The Trump administration hesitated, but by April 2018 the political embarrassment became too great, so it sanctioned seven major Russian oligarchs. For the first time, Moscow was shocked, and the stock exchange fell by 10 percent in one day. But the Treasury had overstepped. One of the sanctioned oligarchs was Oleg Deripaska, the main owner of Rusal, which produces 6 percent of all aluminum in the world. The aluminum price skyrocketed by 20 percent. Ireland and Sweden hosted Rusal factories, which could no longer work. Deripaska was too big to be sanctioned, forcing the Treasury into an embarrassing retreat. The Treasury needs to do its homework better to avoid another Deripaska debacle.
As part of the two last defense bills, Congress adopted severe sanctions on suppliers to Nord Stream 2, the Russian gas pipeline from Russia to Germany through the Baltic Sea. Russia and Germany oppose these sanctions, while most East Europeans approve of them. The Biden administration needs to decide soon whether to make an exception for this Russian pipeline. Should it approve of German collaboration with Russia against the interests of most EU members and Ukraine? The answer should be evident.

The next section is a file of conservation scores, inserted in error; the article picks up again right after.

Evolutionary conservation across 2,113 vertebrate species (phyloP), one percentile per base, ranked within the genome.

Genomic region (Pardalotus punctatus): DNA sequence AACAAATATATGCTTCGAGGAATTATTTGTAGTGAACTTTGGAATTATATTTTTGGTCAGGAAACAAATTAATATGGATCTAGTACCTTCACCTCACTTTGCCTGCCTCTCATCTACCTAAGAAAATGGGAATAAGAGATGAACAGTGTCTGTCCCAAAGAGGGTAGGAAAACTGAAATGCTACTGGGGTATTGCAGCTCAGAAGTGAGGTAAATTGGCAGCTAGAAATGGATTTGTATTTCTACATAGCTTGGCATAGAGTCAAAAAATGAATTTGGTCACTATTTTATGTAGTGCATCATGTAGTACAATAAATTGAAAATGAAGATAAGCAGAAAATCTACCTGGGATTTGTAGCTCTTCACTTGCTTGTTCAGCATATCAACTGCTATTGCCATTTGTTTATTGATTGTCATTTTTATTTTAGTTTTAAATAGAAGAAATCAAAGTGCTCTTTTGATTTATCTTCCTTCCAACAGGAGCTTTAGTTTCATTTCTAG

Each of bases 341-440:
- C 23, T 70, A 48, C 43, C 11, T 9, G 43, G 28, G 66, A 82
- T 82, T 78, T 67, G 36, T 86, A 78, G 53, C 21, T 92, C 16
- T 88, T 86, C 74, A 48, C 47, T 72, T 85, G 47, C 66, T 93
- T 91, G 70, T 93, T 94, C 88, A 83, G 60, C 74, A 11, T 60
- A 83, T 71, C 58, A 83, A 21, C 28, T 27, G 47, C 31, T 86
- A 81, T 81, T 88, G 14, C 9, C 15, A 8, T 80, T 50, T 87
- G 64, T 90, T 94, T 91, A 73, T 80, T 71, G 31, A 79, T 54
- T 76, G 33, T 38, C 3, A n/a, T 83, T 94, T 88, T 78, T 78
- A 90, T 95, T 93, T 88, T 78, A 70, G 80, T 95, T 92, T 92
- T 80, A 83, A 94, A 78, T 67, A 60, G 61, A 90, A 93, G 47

The United States has also imposed sanctions on Russia for cybercrimes, election interference and usage of chemical weapons in the United Kingdom in 2018, and the Department of Justice has opened criminal cases against suspected culprits. While these behaviors are criminal, individual sanctions might not be the best countermeasure. Sanctions on people who never go abroad are not very effective.
U.S. sanctions on Russia could benefit from some streamlining, but by and large its principles are clear and sound. The three main U.S. concerns should be to revive coordination with the EU, to greatly improve enforcement and to force Russia out of eastern Ukraine by threatening more sanctions. Right now, the United States should impose personal sanctions in defense of Navalny.
Anders Aslund is a senior fellow at the Atlantic Council. His latest book is “Russia’s Crony Capitalism: The Path from Market Economy to Kleptocracy.”